As President Barack Obama prepares to make his State of the Union speech Tuesday night, here are several contextual considerations to keep in mind, from the perspective of the American people:
1. Obama's job approval rating is up significantly from last January at about this time. For the week ending Jan. 18, Obama averaged 46% job approval. For the week ending Jan. 19, 2014, his average approval was 40%. His overall average so far in his six years in office has been about 48%, so he is still slightly below that average as he goes into this speech. But he is doing better now than has been the case for about a year and a half. By way of comparison, when President George W. Bush made his State of the Union address at the end of his sixth year in office (January 2007), his approval rating was 36%.
2. Obama will give his speech in the House chamber at the Capitol building, and as he speaks he will be looking out over the assembled members of both the House and the Senate. As he does so, the president can recognize, at least inwardly, that his approval rating at this point is running about 30 percentage points higher than the approval rating for Congress as a body. Of course, many of the House members and senators have high approval ratings among the constituents who elected them, but taken as a whole, the body of Congress is in much lower repute than is Obama -- as far as the average American is concerned.
3. Despite the discrepancy in job approval ratings, Americans are decidedly mixed when it comes to the question of who they want to have more influence over the country in the year ahead -- Obama or the Republicans in Congress. Thus, Obama must recognize that it's still a quite even playing field when it comes to the public's choice of himself, or John Boehner/Mitch McConnell, as the ones to have the most influence in the year ahead.
4. Obama will also be looking down at ribbon-bedecked generals and admirals representing the nation's armed forces as he makes his speech, and should realize that these individuals represent the institution in the United States that continues to be held in higher regard by the public than any other.
5. The president can note that the American public's satisfaction with the way things are going in the U.S. is up significantly from a year ago. Now at 32%, it was the inverse of that last January, at 23%. In fact, we have to go back to 2007 to find a January when satisfaction was higher than it is now -- 35%. Satisfaction with the way things are going was at 13% when Obama took office in January 2009, and by the time of his first State of the Union address in January 2010 it was 23%. From that point on it was 19% in January 2011, 18% in January 2012, 25% in January 2013, and then -- as noted -- 23% in January of 2014.
6. Americans are much more positive about the U.S. economy now than they were last year at this time. For the first two weeks of January this year, Gallup's Economic Confidence Index has averaged +4 and +2. Last January, the Index averaged -16. But that was, in turn, much higher than January 2009 when Obama took office, when the Index was an extraordinarily dismal -54, not far below the -60 recorded in October 2008 -- the lowest in Gallup's tracking history. Further, the public's satisfaction with the nation's economy is up by 13 points from last January, gaining more than any other of 27 dimensions tested on a satisfaction scale in both months.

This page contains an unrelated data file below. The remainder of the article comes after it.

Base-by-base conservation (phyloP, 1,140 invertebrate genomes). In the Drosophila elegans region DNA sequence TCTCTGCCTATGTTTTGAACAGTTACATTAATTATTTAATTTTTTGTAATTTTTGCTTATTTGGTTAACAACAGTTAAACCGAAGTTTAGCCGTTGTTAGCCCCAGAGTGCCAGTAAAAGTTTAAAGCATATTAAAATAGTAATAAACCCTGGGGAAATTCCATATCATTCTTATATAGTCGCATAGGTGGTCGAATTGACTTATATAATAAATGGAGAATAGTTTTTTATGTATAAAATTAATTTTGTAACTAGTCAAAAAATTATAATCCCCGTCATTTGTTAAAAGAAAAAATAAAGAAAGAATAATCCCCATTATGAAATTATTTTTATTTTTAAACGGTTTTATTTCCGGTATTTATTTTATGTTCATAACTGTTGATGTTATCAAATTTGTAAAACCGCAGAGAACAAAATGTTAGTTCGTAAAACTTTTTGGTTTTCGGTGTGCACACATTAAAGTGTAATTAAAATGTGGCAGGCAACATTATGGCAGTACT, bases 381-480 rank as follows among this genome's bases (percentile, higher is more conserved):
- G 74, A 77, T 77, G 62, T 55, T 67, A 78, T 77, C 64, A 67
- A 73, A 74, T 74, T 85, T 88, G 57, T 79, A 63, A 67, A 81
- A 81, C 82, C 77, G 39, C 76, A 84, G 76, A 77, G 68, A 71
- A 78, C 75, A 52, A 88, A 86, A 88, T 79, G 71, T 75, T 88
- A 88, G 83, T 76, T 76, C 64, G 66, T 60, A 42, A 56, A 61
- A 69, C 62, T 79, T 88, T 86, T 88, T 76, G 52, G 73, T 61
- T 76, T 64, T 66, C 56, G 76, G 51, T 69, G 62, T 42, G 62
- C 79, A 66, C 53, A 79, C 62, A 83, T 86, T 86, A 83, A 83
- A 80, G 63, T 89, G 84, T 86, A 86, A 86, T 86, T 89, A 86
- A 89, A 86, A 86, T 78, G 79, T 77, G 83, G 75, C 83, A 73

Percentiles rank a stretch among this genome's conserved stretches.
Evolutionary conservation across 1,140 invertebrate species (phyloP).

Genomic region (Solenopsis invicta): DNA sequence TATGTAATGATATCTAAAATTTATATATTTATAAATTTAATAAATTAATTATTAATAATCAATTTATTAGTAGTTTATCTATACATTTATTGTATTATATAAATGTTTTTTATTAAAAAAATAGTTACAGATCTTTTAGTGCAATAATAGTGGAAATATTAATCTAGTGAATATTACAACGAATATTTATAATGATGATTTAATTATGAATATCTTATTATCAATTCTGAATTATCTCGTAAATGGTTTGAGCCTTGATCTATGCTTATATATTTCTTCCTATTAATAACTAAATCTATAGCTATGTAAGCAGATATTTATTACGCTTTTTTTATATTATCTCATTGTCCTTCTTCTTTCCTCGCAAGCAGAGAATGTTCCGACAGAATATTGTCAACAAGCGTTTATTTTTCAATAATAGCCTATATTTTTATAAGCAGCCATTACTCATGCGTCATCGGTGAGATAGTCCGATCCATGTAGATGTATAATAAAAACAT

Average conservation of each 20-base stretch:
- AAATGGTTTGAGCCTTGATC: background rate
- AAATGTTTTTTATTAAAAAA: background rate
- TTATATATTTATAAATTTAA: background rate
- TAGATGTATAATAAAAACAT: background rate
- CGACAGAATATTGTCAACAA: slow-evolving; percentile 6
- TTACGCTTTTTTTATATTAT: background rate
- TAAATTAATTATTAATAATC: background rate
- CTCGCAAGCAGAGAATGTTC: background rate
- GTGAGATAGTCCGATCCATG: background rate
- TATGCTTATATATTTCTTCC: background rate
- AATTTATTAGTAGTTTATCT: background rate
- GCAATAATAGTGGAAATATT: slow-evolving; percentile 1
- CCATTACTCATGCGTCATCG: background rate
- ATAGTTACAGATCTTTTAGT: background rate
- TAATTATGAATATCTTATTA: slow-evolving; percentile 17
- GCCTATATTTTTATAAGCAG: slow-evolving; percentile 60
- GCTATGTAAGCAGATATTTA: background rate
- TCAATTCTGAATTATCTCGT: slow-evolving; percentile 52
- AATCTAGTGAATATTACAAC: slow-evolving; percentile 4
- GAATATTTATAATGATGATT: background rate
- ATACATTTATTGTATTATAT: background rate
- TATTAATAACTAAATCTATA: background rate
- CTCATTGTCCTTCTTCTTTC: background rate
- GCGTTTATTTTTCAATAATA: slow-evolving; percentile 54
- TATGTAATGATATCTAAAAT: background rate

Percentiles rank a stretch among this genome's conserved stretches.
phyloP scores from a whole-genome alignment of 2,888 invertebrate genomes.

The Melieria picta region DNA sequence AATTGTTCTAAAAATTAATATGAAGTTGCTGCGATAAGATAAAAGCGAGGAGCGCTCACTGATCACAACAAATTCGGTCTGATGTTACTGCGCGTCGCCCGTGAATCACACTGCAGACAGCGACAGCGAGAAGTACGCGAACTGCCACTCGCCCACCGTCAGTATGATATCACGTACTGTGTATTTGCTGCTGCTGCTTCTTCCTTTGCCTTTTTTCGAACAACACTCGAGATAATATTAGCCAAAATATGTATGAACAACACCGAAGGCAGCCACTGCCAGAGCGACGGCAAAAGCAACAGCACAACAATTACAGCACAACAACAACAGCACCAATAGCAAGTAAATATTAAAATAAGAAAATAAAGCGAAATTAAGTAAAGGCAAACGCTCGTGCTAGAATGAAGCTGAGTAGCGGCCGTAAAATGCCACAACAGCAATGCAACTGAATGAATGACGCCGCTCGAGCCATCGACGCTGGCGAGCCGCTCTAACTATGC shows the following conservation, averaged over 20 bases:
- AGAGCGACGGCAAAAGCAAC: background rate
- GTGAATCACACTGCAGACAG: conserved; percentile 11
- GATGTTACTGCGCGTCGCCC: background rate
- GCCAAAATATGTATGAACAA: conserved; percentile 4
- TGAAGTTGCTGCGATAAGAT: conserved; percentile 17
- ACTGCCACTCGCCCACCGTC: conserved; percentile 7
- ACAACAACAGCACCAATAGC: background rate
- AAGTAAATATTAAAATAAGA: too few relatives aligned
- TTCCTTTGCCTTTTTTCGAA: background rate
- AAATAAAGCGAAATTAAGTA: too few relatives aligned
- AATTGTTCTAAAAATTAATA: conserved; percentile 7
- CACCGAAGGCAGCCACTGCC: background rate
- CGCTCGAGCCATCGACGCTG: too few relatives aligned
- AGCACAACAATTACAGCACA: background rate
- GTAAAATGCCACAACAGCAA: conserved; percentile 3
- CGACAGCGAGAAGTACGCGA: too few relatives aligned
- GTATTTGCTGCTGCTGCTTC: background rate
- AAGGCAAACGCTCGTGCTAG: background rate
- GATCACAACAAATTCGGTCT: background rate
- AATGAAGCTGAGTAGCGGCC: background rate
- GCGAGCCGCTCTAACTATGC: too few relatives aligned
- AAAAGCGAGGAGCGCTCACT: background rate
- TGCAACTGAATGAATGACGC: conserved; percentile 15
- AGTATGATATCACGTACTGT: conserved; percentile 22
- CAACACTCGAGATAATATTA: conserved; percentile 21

7. If the president focuses in his speech on the American public's listing of the most important problems facing the nation, he will first and foremost address problems the American public has with the government itself -- since that is the top problem facing the nation mentioned by the public in our January survey. The president may be tempted to call out Congress in that regard and assume it is Congress' fault that the public is so down on government. But Americans also have a low regard for the way the federal government operates in general, with the continuing examples of poor execution in such government agencies as the Veterans Administration, the Secret Service, the IRS, the way in which the Affordable Care Act exchanges were initially rolled out -- and further back the failure to prevent the 9/11 attacks, the failed levees in New Orleans at the time of Hurricane Katrina, the collapse of the major I-35 bridge in Minnesota and so on. Most of the proposals Obama will make will, in one way or the other, be based on the government doing things or taking certain actions. Attention to the way in which government can actually execute these assignments would be highly appropriate from the people's perspective.
8. The president will no doubt mention race relations in his speech, and this would seem to be warranted. While the percentage of Americans mentioning race as the top problem facing the country is only 5%, satisfaction with race relations in this country has dropped by 25 points since last January -- more than any other single issue.
9. A final point: While presidents spend a huge amount of time and effort preparing for, rehearsing and then delivering their State of the Union addresses, the data show that they rarely make a great deal of difference in job approval ratings. We wouldn't therefore anticipate that this year's speech will cause a major shift in the president's job approval ratings. But by next week we'll be able to see if it does.